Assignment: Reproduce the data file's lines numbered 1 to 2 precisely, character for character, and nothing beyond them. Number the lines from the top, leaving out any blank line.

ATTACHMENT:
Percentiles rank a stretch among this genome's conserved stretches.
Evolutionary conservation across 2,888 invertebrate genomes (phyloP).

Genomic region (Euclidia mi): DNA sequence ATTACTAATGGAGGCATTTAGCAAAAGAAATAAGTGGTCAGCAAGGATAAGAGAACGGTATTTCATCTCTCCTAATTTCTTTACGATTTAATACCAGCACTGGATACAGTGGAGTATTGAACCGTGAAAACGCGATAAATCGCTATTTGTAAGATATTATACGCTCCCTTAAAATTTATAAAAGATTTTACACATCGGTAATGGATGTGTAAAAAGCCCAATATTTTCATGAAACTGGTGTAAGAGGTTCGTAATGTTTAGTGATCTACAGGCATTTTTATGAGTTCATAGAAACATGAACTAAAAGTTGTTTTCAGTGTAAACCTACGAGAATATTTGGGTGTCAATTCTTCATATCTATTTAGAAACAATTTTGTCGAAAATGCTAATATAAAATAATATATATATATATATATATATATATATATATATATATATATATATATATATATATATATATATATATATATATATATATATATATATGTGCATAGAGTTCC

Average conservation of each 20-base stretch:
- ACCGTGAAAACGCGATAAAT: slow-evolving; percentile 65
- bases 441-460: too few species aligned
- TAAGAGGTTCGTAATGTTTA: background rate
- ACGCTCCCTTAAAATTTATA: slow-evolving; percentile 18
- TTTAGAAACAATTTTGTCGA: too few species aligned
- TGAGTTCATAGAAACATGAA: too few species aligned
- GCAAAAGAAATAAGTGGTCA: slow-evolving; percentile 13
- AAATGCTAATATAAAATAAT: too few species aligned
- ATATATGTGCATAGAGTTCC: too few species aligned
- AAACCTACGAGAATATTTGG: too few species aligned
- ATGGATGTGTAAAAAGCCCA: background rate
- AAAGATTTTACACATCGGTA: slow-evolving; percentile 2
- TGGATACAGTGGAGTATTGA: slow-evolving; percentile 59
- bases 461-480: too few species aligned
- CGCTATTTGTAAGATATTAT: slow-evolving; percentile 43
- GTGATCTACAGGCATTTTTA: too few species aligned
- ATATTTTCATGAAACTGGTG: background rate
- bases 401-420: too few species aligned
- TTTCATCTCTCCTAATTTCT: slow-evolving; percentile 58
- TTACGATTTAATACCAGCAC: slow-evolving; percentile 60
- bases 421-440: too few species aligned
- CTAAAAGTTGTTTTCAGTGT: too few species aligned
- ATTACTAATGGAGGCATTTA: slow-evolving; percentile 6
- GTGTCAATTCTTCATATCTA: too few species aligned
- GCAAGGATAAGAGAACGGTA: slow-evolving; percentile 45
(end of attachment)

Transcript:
Percentiles rank a stretch among this genome's conserved stretches.
Evolutionary conservation across 2,888 invertebrate genomes (phyloP).